3. Drink sufficient water & breathe deeply
Water and breath are key allies to successful fasting. Hydrating correctly helps to quell hunger, reduce the risk of headaches and constipation, and reassures the body. Jazz up your water by having it warm with lemon, infused with herbs, spices or fruits, or as a nourishing herbal tea.
Breathing slow and full breaths will support in many ways; it helps to relax you, it allows you to throw off many wastes and supports your capacity to mindfully observe how you’re traveling.
4. Provide some satiation through bulking fibres
During an extended fasting period, psyllium husks can be helpful to provide a sense of bulk and satiation. Psyllium husks, often available from many supermarkets as well as health food shops, are a bulking laxative. So they can both fill that feeling of emptiness AND help to gently cleanse the bowel.
5. Get to know your hunger
In longer fasting processes, once the first 3 days are done, the reappearance of hunger indicated it was time to break the fast. Because intermittent fasting periods are much shorter, this indicator is not applicable. However coming to know your hunger, and not be scared or averse to it, is an empowering process. Ask yourself, what are you really hungry for, like really?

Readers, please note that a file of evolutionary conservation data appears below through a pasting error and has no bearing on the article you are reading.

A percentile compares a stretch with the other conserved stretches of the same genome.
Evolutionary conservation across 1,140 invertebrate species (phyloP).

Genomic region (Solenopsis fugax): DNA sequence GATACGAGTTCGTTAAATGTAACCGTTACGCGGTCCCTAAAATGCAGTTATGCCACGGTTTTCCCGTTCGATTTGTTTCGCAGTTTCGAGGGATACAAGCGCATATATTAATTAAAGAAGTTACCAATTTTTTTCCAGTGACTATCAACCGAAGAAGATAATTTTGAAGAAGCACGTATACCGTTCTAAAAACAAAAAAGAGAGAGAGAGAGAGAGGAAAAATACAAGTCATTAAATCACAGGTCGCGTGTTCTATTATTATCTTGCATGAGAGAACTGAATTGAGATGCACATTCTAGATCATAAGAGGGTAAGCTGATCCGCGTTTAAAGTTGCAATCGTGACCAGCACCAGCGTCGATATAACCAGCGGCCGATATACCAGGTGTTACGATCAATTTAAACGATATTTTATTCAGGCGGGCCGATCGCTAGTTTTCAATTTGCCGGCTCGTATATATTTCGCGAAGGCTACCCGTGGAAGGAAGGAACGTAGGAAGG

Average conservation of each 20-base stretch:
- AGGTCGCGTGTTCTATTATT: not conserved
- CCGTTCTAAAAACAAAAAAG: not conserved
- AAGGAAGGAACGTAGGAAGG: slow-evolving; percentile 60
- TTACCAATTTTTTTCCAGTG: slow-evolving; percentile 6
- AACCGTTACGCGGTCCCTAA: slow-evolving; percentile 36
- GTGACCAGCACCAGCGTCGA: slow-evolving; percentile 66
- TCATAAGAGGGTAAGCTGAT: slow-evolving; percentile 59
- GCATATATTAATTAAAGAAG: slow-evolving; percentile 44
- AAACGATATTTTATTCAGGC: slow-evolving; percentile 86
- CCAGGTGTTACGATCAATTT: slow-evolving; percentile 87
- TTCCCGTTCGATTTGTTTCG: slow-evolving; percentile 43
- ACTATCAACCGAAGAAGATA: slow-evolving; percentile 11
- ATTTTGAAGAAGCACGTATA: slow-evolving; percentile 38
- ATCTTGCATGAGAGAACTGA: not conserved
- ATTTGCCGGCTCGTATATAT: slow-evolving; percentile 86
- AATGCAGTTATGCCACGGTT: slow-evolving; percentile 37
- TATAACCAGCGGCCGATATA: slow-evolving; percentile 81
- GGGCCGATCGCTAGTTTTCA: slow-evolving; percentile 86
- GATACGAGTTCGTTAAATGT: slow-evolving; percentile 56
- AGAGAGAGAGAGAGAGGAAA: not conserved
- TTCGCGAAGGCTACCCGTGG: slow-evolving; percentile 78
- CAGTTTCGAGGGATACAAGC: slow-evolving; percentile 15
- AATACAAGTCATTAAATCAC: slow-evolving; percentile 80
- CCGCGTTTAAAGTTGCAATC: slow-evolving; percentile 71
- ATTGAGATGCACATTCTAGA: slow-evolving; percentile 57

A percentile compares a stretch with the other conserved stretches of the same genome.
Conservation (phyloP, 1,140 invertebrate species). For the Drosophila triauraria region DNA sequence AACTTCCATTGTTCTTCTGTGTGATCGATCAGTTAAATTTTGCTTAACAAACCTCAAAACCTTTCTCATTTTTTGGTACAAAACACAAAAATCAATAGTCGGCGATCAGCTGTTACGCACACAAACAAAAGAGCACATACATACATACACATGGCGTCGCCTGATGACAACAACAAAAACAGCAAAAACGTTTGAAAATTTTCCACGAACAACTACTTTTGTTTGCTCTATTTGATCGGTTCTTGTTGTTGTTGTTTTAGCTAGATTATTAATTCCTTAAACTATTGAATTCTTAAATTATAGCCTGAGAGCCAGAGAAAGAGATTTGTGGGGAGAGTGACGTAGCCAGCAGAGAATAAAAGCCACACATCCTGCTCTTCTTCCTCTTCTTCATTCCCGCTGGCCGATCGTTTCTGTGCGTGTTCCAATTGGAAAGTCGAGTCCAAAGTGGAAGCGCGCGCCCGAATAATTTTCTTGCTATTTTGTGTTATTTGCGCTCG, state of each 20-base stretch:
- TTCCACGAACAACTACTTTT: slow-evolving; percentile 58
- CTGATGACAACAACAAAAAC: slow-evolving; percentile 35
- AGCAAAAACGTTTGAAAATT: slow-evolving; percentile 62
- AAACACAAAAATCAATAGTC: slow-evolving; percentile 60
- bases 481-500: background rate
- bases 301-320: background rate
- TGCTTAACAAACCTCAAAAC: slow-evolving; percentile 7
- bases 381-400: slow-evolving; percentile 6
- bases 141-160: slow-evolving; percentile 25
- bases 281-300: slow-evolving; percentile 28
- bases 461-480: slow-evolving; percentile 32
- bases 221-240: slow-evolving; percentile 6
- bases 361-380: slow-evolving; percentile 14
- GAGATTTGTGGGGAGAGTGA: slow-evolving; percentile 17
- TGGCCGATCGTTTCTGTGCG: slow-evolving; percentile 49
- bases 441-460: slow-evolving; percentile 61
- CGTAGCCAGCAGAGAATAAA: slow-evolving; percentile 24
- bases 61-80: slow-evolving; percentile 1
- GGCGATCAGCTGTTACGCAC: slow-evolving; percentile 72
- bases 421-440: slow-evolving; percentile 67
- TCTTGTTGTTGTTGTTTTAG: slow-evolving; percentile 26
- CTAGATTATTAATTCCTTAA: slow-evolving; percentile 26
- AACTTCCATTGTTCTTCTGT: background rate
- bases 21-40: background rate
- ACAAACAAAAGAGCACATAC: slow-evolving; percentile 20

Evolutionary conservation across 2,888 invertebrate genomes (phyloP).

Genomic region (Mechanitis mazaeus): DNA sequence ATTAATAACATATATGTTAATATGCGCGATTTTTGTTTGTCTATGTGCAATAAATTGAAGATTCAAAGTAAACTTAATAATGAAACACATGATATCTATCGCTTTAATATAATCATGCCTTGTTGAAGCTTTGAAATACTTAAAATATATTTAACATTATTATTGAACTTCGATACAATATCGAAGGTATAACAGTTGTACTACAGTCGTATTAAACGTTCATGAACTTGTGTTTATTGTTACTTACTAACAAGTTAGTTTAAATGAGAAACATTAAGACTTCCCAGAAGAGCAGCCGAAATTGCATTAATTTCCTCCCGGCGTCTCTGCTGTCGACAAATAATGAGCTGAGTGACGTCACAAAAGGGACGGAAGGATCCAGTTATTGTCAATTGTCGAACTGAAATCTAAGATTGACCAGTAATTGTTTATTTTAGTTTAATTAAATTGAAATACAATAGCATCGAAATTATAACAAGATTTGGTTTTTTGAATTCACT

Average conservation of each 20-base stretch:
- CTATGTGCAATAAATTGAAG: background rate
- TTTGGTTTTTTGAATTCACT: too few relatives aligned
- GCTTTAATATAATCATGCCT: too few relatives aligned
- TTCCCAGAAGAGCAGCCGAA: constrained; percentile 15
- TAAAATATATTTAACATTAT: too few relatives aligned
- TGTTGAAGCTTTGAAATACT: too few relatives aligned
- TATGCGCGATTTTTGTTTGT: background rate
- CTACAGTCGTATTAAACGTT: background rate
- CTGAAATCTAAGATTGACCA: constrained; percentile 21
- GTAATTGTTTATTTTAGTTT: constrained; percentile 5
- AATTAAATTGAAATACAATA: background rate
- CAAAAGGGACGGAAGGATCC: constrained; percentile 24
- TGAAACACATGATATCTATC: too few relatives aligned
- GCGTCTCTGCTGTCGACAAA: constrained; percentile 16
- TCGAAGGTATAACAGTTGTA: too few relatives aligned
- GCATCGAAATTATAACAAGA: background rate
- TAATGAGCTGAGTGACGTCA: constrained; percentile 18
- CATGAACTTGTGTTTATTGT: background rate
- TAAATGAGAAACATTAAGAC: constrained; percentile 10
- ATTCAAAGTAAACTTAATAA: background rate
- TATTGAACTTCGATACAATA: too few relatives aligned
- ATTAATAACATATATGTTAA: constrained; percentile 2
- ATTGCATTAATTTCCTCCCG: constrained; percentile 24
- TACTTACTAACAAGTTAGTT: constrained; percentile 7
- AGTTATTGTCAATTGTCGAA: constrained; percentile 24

6. Go easy on the coffee
Excessive caffeine to quell hunger can overstimulate you and drain your energy. It can be damaging to adrenal function, which can imbalance the rest of the hormones. Additionally, excessive caffeine can be a bit hard on the kidneys, which tend to work harder during a fast.
7. Break the fast well
This is often overlooked, but a very important element of fasting. I wrote an entire blog on it, have a look HERE.
Turning in and taking incremental steps is a compassionate and effective approach to healing in the long run. Avoid being too extreme on your precious, remarkable body and mind. Trust it has the ability to heal itself.
Fasting is not for everybody.
It’s particularly not appropriate for you if you are pregnant, breast-feeding or want to be pregnant. It is not good for anyone suffering eating disorders such as bulimia and anorexia nervosa. Likewise, anyone suffering from anxiety and nervous tension is better off maintaining regular eating patterns. If your growing, ie a child or adolescent, I wouldn’t recommend fasting unless supervised. Similarly, I recommend having professional help if you have a history of gout, arrhythmias, kidney stones or hypotension (low blood pressure).
Structure your I.F. time
Having a plan is always helpful, especially when you are fasting. Here’s one you can try, and amend to suit your circumstances and levels of fasting experience.
Don’t forget the importance of breaking the fast correctly. Read this blog How to break your fast.
Want to learn more?
Join Sally LIVE in Bendigo’s Old Church on the Hill Community Hub on March 7th 2016 from 6-7pm to discuss and learn more about Intermittent fasting Tickets HERE